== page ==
Article

Treatment of familial erythermalgia with the association of lidocaine and mexiletine

Service de Dermatologie, CHU, 5, avenue Foch, 29200 Brest.
Annales de Dermatologie et de Vénéréologie (Impact Factor: 0.67). 05/2003; 130(4):429-33.
Source: PubMed

ABSTRACT Erythermalgia is a rare acrosyndrome characterized by reddening of the skin, local increase heat and pain. The disease is frequently resistant to treatment. Recently, Kuhnert et al. presented very favorable results using a combination of lidocaine and mexiletine. We used this treatment in 4 patients suffering from familial erythermalgia.
In a family exhibiting severe familial erythermalgia involving 5 members over 3 generations, we treated 4 patients aged 41, 39, 19 and 15 years. In these patients, the erythermalgia known since early childhood, progressed in the form of multiple flares (6 to 7/day) during the day and at night, lasting several hours and often accompanied by headaches. The impact of the disease on their quality of life was major. Only cold-water baths provided temporary relief, obliging them to live with their "feet in cold water". After they had been informed of the modalities of treatment and in the absence of any contraindication, notably cardiologic, 200 mg (100 mg in the youngest patient) of lidocaine were infused in 4 hours in a single intravenous injection on the first day. Mixelitine was introduced on the second day at the dose of 600 mg in 3 oral intakes (200 mg in the youngest patient). The painful paroxistic symptomatology rapidly improved and the flares had disappeared on the 3dr day, thus permitting the progressive reduction in analgesics and major improvement in quality of life. This beneficial effect persisted with oral mexiletine alone, 2 years after the infusion of lidocaine in the first patient treated (and one year after in the other patients).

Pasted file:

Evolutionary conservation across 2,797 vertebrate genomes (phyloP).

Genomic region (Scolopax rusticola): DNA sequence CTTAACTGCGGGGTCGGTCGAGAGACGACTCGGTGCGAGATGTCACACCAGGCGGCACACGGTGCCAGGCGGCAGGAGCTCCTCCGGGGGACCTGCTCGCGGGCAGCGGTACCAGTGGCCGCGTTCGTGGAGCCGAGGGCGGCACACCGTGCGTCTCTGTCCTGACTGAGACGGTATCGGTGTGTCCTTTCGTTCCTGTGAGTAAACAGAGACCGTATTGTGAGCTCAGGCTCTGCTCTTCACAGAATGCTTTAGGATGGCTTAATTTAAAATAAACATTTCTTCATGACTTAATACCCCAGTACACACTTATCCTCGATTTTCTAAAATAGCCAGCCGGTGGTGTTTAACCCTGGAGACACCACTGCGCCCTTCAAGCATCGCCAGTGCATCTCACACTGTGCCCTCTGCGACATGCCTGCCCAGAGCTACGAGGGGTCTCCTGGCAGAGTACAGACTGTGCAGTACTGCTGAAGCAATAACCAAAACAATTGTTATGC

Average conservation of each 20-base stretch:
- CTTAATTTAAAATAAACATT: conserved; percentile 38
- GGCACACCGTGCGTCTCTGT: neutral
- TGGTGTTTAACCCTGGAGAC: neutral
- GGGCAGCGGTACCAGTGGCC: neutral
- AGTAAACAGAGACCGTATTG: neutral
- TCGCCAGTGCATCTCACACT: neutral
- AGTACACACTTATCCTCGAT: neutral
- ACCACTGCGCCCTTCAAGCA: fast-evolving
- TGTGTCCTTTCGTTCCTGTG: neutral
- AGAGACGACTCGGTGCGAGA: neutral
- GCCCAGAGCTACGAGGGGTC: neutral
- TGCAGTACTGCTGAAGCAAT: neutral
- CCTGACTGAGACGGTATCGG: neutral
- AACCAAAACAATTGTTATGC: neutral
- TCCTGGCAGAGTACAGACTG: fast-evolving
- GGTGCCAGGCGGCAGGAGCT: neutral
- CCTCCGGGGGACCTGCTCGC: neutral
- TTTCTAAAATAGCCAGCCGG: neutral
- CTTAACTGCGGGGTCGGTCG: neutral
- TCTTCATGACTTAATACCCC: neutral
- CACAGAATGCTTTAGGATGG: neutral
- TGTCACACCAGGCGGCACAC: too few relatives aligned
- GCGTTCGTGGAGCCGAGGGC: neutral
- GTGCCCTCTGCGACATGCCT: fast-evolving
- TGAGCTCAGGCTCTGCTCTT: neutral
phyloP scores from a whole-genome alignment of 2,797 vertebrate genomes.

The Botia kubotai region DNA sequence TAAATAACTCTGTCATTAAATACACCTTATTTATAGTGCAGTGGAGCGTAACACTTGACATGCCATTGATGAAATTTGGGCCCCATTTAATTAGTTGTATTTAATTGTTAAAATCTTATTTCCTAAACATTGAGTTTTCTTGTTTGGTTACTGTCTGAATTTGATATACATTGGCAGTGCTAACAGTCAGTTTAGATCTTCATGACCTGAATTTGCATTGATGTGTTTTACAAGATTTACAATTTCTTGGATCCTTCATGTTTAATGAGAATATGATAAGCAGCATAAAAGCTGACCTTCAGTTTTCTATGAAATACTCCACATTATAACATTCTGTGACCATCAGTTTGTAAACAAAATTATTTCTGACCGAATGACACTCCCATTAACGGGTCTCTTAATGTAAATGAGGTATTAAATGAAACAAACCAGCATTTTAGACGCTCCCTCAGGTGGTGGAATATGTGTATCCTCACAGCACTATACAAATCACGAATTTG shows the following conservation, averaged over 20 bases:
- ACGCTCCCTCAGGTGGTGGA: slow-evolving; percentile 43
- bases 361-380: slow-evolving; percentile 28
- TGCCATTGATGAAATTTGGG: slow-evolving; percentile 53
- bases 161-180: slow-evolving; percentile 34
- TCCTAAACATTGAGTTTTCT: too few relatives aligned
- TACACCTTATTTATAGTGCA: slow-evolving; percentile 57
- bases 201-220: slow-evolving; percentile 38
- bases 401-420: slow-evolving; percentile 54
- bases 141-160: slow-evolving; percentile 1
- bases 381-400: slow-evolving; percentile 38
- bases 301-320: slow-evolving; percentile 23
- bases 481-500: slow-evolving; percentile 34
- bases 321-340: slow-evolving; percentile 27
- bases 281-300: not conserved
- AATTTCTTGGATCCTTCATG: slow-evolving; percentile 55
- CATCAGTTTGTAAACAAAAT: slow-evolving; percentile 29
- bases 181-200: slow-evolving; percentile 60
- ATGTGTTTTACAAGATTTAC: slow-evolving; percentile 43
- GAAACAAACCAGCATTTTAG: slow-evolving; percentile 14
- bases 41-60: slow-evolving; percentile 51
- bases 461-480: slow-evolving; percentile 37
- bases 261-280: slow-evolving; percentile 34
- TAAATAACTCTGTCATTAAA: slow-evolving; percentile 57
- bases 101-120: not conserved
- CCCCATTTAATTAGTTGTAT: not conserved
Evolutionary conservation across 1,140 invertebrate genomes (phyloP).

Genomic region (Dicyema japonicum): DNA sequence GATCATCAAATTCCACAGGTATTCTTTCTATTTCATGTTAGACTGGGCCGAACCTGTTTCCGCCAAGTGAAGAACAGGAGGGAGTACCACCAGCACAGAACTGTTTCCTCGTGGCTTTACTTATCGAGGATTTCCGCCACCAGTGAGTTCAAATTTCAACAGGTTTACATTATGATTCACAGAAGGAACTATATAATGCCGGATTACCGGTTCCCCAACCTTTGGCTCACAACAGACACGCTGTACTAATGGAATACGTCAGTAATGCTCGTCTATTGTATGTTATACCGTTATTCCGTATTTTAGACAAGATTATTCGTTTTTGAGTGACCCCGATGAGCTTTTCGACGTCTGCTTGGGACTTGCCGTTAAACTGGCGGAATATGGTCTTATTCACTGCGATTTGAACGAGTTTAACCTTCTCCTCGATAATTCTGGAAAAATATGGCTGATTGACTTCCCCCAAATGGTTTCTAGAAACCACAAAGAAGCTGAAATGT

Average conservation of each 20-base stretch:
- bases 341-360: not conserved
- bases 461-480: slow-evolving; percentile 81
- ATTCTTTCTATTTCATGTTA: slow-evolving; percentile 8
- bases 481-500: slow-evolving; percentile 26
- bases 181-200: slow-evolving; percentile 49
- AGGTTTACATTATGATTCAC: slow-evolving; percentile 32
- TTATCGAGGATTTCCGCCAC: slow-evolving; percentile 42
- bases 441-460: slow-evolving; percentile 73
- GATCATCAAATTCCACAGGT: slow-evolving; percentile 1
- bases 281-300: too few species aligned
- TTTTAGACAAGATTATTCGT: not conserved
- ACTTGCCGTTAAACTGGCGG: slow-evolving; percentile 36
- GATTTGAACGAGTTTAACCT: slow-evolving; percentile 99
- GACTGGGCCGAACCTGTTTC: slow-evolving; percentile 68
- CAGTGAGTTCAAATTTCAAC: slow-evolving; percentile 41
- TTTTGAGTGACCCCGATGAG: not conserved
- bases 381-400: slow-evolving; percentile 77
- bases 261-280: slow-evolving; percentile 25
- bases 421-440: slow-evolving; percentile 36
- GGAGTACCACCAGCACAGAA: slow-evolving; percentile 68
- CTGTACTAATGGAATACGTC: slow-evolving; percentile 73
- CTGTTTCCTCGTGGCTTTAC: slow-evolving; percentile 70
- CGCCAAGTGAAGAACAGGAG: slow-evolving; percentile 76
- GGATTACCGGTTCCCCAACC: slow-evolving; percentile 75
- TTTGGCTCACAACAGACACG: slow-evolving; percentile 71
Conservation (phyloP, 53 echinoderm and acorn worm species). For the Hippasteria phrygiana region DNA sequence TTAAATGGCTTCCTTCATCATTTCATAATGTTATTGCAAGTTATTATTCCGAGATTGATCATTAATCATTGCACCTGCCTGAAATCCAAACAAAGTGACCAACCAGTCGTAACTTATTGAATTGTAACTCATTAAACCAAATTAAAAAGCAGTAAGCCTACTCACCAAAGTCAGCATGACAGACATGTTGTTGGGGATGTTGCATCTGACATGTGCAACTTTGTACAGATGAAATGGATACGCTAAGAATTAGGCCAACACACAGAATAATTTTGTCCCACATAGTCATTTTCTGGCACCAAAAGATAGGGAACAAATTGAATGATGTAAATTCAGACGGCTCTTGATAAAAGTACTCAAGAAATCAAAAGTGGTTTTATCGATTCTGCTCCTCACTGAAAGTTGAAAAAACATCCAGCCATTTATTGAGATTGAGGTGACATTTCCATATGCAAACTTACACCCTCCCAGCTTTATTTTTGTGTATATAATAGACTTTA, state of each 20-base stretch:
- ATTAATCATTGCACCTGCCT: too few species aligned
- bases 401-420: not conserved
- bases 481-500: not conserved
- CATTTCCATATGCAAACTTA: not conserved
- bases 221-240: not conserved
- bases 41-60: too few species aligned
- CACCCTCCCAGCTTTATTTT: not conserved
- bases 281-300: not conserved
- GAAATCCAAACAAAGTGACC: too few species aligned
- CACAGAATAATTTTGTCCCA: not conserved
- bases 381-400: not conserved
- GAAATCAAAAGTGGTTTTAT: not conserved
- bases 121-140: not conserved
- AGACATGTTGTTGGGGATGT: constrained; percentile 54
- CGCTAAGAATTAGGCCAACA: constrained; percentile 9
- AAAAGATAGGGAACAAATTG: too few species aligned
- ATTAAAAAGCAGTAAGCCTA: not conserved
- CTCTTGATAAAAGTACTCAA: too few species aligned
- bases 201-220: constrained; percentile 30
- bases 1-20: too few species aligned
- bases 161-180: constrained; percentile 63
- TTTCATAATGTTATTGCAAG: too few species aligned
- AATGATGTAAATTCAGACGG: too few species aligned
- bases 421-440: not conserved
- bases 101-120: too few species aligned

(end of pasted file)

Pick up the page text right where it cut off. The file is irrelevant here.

Primary familial erythermalgia is highly resistant to treatment. The combined action of lidocain and mexiletine, usually well tolerated (class IB antiarrythmic), blocks the sodium channels. The mechanism of action of their analgesic effect is peripheral or central or even mixed. This benefit warrants confirmation in other forms of erythermalgia.

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    • "In comparison, gain-of-function mutations in the related SCN9A gene, which encodes NaV1.7, can result in primary erythromelalgia (PEM), either a familial or a sporadic chronic neuropathic pain syndrome (Dib-Hajj et al., 2005). Several publications have reported an analgesic effect of mexiletine in patients suffering from this monogenic pain disorder (Kuhnert et al., 1999; Legroux-Crespel et al., 2003; Dib-Hajj et al., 2005; Nathan et al., 2005; Choi et al., 2009). The apparent absence of pro-arrhythmic and other major adverse effects at analgesic doses of mexiletine points to a mode of action that preferentially affects pathological channels. "
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